People bemoan workshop as tedious, cutting, or writing by committee. I beg to differ. Writing workshops make me a better ally. In workshops the writer sits in a cone of silence as her fellow writers talk about the work. When the writer can’t talk, she can’t influence the discussion, and thus (the theory goes) she sees an honest unbiased discussion of her work. And no matter how enlightened we all think ourselves to be, our first reaction to criticism is “Nuh-uh, you got it wrong!” The cone of silence allows us to suffer through the first stage of denial until we get to acceptance.
If one has taken numerous workshops, one becomes intimately familiar with that feeling of denial. Sometimes our denial is justified, but more often after a few minutes, months, years, we realize that in fact rhyming “true” with “blue” is not an ironic sendup of Hallmark sentiments, but irritating and wrong. [Note: Indy Clause would never rhyme true and blue.]
An ally is a person with privilege who tries to stand in solidarity with people who are oppressed. I waded into a facebook argument yesterday. Someone posted a critique of white liberals, and someone else waded in and said, “But! I’m an ally!” [Note: The conversation was more pointed, interesting, and in-depth than the example above, but I’m trying to hold onto my fraying anonymity.] This is the natural reaction, the denial, the very familiar feeling of, you got it wrong, you don’t mean me, I’m different, a special snowflake, this is not how I am.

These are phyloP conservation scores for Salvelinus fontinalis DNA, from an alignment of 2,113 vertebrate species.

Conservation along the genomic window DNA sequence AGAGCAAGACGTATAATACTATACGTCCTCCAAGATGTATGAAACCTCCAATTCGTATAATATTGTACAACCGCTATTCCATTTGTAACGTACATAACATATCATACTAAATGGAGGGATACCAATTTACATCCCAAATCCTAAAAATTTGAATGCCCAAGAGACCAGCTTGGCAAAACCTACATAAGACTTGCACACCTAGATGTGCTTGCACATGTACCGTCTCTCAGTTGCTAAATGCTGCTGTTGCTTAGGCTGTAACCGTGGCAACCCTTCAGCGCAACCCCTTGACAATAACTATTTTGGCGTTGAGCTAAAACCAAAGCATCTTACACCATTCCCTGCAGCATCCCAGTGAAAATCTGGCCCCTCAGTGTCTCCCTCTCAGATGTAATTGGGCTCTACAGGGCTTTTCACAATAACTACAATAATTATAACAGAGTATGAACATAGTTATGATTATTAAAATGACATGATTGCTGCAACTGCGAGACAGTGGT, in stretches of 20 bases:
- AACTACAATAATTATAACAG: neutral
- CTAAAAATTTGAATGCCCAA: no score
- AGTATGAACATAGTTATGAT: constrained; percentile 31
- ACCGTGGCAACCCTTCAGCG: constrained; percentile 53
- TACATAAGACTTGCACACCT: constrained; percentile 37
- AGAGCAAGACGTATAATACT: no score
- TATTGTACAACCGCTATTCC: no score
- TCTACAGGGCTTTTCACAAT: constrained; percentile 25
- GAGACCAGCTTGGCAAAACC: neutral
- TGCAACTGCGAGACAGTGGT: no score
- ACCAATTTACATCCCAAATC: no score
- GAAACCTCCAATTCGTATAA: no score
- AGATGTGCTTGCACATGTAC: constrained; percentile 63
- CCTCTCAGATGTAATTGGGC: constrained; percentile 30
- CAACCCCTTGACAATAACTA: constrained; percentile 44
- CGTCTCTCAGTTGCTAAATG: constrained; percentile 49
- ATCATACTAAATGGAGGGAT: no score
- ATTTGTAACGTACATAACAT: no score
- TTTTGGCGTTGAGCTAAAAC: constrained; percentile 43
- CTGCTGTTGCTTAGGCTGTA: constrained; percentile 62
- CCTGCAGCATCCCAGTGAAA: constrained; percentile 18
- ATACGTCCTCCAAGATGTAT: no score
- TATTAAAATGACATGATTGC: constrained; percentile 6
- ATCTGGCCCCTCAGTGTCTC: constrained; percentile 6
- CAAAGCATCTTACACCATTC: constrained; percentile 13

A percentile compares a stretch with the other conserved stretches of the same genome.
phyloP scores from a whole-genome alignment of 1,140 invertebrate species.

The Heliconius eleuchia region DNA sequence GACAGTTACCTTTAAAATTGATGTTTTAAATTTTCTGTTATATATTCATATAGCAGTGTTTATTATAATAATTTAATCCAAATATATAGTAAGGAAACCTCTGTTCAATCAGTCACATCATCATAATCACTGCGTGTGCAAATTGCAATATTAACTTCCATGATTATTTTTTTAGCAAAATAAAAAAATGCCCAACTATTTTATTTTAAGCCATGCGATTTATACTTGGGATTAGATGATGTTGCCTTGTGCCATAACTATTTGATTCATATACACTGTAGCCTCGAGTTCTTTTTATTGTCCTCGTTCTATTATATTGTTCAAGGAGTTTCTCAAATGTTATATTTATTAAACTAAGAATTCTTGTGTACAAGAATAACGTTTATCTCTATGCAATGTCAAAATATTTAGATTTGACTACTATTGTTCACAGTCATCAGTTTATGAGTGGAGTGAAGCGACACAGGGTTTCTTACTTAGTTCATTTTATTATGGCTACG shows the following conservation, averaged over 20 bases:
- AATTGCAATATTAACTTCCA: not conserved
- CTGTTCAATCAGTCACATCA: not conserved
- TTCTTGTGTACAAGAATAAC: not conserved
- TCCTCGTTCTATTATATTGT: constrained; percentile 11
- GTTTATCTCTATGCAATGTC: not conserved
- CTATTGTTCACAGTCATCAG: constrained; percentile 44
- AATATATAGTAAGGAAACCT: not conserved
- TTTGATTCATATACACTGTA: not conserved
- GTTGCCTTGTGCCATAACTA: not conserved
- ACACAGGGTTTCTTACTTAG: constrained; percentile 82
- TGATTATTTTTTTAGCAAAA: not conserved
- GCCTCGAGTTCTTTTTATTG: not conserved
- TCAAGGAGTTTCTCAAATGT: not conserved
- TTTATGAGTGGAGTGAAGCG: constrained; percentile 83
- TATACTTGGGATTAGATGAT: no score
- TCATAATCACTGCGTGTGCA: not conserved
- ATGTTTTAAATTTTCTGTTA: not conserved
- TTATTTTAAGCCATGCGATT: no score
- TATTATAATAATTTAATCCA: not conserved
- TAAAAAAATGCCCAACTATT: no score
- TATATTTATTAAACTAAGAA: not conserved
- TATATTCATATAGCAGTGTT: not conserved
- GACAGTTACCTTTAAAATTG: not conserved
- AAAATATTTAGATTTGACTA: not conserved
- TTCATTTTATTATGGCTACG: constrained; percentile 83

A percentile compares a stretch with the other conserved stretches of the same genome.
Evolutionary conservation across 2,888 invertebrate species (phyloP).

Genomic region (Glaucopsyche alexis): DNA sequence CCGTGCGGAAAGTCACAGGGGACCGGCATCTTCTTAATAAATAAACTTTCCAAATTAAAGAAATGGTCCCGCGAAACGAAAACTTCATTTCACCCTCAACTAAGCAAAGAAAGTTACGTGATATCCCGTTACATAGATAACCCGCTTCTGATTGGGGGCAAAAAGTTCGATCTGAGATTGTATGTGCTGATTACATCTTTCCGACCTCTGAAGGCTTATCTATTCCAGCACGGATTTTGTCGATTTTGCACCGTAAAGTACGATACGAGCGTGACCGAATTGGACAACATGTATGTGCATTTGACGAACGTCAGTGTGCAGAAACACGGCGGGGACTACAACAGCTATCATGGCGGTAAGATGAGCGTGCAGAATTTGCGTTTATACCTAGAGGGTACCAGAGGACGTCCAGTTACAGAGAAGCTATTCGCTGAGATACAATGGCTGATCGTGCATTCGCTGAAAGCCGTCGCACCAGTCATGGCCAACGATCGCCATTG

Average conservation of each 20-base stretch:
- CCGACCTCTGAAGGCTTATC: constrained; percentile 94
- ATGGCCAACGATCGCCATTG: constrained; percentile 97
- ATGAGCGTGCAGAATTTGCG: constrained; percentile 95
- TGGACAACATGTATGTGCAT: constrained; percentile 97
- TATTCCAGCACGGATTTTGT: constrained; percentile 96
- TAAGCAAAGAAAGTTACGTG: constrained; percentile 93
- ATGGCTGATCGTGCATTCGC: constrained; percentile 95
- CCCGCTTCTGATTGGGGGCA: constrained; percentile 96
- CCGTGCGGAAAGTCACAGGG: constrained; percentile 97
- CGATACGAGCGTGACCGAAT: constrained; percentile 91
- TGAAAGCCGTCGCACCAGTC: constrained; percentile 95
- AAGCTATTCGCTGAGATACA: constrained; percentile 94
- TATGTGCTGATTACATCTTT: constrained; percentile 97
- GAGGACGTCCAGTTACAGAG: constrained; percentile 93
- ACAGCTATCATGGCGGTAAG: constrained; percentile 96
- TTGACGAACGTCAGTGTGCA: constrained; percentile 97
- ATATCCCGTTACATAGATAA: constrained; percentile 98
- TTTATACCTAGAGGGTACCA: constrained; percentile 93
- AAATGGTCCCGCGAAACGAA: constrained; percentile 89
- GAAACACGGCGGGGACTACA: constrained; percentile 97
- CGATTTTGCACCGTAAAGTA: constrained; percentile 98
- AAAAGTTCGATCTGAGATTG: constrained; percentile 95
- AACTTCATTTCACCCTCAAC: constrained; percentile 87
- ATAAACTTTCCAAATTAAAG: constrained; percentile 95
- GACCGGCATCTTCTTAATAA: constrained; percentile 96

Facebook is a place of lightning reactions, so easy to say something cutting or ironic, no time to stop and think. As a creative writing workshop veteran, my jaw aches from clenching my teeth; however, if something bothers me, I know that sometimes if I wait I will understand it. Let’s take microaggressions—this was a topic that I understood intellectually but not emotionally for many years. However, as I do more reading and work for my (fucking awesome) gender studies class, I have come to understand it emotionally.
It’s that old feeling of denial. But the cone of silence, the time it takes to sift through responses to your writing apart from the emotions evoked by the responses, is what Mia McKenzie means, I think, when she says, “Shut up and listen.” So next time a person calls you out on your privilege, remember the cone of silence. An essential part of privilege is that those who have it do not see that they have it. Think it through. Minutes, months, years later you may see it.
What have you learned recently?